Age-related macular degeneration, also called AMD, is a progressive eye disease that causes your straight-ahead vision to become blurry. It’s especially noticeable when you’re reading, driving, looking at pictures, or recognizing people’s faces. Since this is the part of the eye that helps you see fine details right in front of you, AMD can make everyday activities difficult.
AMD happens because the macula, the most light-sensitive area of the retina, becomes damaged and starts to deteriorate. People with this condition often still have their peripheral, or side to side vision, so they may not notice just how much their eyesight is affected. There are two types of age-related macular degeneration: dry AMD and wet AMD.
Dry Age-Related Macular Degeneration. The more common of the two, it causes the light-sensitive cells of the macula to slowly break down, causing your straight-on vision to seem blurry. You might notice fine details don’t look as sharp, especially the subtle nuances of someone’s facial expressions. In some people the condition comes on so gradually, and without any symptoms, that it’s barely noticeable. But it can also advance and turn into the more serious wet form.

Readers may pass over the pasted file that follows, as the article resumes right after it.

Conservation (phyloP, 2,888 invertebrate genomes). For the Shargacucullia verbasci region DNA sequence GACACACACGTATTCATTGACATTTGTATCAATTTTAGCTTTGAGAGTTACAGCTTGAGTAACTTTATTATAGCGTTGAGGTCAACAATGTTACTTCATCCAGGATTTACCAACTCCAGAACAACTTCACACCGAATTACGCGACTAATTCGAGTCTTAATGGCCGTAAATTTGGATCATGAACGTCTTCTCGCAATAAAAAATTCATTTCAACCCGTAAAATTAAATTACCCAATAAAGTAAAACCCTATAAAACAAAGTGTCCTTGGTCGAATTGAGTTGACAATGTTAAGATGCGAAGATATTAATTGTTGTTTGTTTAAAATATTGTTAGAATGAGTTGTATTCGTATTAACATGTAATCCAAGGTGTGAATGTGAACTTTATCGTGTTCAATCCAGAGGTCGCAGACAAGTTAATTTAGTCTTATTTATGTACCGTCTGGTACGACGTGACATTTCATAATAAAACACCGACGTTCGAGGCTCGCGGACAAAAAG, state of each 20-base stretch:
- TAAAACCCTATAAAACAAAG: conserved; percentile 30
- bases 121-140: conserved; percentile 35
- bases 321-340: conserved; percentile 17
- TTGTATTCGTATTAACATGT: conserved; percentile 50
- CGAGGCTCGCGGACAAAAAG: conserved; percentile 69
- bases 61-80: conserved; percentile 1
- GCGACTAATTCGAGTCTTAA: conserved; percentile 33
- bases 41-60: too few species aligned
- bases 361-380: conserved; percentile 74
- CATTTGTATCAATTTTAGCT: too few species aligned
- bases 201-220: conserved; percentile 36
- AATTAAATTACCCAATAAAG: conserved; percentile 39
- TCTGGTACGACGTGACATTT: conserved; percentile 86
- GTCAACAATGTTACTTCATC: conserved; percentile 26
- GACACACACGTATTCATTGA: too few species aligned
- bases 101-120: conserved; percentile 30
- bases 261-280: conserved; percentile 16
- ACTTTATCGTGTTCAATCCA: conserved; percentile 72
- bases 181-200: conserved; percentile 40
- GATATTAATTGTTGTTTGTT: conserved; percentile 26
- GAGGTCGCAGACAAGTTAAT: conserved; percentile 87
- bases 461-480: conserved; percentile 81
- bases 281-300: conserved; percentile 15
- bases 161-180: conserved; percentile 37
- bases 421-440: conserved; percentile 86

Wet Age-Related Macular Degeneration occurs when extra blood vessels grow under the retina and leak fluid. It’s less common, but more serious as it can lead to total vision loss. Wet age-related macular degeneration symptoms usually come on suddenly with blind spots and especially distorted vision. A straight door frame can look like it’s crooked. Statistically, it’s the leading cause of blindness in the US for people over 65**.
Age: Almost all cases occur in people over age 60+.
Race: Caucasians get it more often than Hispanics or African Americans.
Smoking: Doubles your chances of getting AMD.
Genetics: People with a family history of AMD are more likely to be diagnosed.
A healthy, active lifestyle promotes healthy vision and may reduce your risk of getting AMD. Some key personal eye care tips to think about are:
Avoid smoking, which reduces circulation in the eyes. Exercise regularly to promote good vascular function. Eat a healthy diet, especially salmon, for omega 3, and leafy greens for vitamins C, E and lutein. Wear sunglasses to protect your eyes from the penetrating damage of UV and HEV rays.
Today, as many as 11 million people in the United States have some stage of age-related macular degeneration. With the baby boomer population aging, there will be twice as many cases by 2050. People in their 50’s have a 2% chance of getting it, and for those over 75, the risk rises to 30%+. The best line of defense is getting your yearly comprehensive eye exam* to detect early AMD symptoms.
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